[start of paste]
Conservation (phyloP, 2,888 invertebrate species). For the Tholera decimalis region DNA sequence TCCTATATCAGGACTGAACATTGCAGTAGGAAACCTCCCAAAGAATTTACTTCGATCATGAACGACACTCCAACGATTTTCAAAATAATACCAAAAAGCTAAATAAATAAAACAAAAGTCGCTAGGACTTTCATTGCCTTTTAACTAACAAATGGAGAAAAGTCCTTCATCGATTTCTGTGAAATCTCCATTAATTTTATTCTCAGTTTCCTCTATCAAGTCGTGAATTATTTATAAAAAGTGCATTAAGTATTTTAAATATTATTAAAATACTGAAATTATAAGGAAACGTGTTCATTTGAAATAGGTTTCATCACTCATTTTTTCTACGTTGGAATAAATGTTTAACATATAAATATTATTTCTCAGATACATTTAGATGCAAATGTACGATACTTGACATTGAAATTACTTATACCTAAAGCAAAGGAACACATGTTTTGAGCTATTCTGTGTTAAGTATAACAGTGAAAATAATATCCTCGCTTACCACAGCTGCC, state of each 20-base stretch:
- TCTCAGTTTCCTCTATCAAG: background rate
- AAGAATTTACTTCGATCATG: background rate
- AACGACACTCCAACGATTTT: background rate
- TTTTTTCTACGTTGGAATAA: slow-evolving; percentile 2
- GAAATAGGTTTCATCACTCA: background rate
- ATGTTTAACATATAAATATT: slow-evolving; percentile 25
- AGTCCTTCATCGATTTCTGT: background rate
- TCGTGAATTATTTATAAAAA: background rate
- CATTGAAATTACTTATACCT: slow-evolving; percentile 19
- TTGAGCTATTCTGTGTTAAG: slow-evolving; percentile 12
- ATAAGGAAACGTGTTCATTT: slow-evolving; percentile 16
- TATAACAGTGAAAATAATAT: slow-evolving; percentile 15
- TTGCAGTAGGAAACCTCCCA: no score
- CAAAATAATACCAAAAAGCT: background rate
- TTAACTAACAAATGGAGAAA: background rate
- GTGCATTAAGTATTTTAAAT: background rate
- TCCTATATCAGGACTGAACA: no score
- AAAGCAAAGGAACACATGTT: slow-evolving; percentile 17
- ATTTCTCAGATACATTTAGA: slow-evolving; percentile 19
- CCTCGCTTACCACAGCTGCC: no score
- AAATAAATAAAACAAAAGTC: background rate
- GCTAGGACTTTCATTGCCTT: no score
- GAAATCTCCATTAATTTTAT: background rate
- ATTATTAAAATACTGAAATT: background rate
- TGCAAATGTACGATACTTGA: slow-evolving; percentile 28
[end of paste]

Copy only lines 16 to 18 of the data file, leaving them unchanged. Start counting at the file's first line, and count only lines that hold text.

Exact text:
- TTAACTAACAAATGGAGAAA: background rate
- GTGCATTAAGTATTTTAAAT: background rate
- TCCTATATCAGGACTGAACA: no score